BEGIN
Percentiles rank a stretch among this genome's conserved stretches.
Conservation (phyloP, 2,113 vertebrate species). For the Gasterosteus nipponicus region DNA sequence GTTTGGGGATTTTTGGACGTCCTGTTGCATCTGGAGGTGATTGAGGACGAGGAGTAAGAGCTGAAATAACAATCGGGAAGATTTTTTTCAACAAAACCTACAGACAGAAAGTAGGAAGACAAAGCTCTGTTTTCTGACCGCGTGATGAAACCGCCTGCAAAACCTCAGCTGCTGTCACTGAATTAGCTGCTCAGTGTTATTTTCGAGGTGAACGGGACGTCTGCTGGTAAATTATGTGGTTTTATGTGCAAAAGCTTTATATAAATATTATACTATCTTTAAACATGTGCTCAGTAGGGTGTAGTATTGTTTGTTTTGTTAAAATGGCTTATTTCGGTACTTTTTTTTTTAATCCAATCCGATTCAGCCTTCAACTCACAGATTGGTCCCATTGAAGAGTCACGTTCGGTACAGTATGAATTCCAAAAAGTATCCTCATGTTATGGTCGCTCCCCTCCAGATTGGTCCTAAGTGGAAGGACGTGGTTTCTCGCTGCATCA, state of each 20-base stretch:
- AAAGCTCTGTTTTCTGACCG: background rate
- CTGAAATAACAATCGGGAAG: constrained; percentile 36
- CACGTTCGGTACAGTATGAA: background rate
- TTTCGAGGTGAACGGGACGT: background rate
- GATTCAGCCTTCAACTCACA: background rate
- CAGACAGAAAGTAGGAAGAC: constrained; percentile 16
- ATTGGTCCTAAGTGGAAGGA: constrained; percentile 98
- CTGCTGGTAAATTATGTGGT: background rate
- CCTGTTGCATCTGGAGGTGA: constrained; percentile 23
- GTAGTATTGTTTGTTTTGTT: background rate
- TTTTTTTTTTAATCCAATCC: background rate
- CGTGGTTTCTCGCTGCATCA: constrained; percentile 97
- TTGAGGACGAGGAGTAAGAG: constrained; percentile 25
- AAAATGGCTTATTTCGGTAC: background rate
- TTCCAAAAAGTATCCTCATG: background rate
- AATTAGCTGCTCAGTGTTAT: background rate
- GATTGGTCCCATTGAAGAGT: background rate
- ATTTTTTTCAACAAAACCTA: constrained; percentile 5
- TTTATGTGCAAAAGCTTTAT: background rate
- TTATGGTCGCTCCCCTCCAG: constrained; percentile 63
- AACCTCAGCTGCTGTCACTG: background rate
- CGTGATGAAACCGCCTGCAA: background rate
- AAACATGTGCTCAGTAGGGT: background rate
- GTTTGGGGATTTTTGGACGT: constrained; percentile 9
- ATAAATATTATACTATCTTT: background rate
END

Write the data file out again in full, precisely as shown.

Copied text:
Percentiles rank a stretch among this genome's conserved stretches.
Conservation (phyloP, 2,113 vertebrate species). For the Gasterosteus nipponicus region DNA sequence GTTTGGGGATTTTTGGACGTCCTGTTGCATCTGGAGGTGATTGAGGACGAGGAGTAAGAGCTGAAATAACAATCGGGAAGATTTTTTTCAACAAAACCTACAGACAGAAAGTAGGAAGACAAAGCTCTGTTTTCTGACCGCGTGATGAAACCGCCTGCAAAACCTCAGCTGCTGTCACTGAATTAGCTGCTCAGTGTTATTTTCGAGGTGAACGGGACGTCTGCTGGTAAATTATGTGGTTTTATGTGCAAAAGCTTTATATAAATATTATACTATCTTTAAACATGTGCTCAGTAGGGTGTAGTATTGTTTGTTTTGTTAAAATGGCTTATTTCGGTACTTTTTTTTTTAATCCAATCCGATTCAGCCTTCAACTCACAGATTGGTCCCATTGAAGAGTCACGTTCGGTACAGTATGAATTCCAAAAAGTATCCTCATGTTATGGTCGCTCCCCTCCAGATTGGTCCTAAGTGGAAGGACGTGGTTTCTCGCTGCATCA, state of each 20-base stretch:
- AAAGCTCTGTTTTCTGACCG: background rate
- CTGAAATAACAATCGGGAAG: constrained; percentile 36
- CACGTTCGGTACAGTATGAA: background rate
- TTTCGAGGTGAACGGGACGT: background rate
- GATTCAGCCTTCAACTCACA: background rate
- CAGACAGAAAGTAGGAAGAC: constrained; percentile 16
- ATTGGTCCTAAGTGGAAGGA: constrained; percentile 98
- CTGCTGGTAAATTATGTGGT: background rate
- CCTGTTGCATCTGGAGGTGA: constrained; percentile 23
- GTAGTATTGTTTGTTTTGTT: background rate
- TTTTTTTTTTAATCCAATCC: background rate
- CGTGGTTTCTCGCTGCATCA: constrained; percentile 97
- TTGAGGACGAGGAGTAAGAG: constrained; percentile 25
- AAAATGGCTTATTTCGGTAC: background rate
- TTCCAAAAAGTATCCTCATG: background rate
- AATTAGCTGCTCAGTGTTAT: background rate
- GATTGGTCCCATTGAAGAGT: background rate
- ATTTTTTTCAACAAAACCTA: constrained; percentile 5
- TTTATGTGCAAAAGCTTTAT: background rate
- TTATGGTCGCTCCCCTCCAG: constrained; percentile 63
- AACCTCAGCTGCTGTCACTG: background rate
- CGTGATGAAACCGCCTGCAA: background rate
- AAACATGTGCTCAGTAGGGT: background rate
- GTTTGGGGATTTTTGGACGT: constrained; percentile 9
- ATAAATATTATACTATCTTT: background rate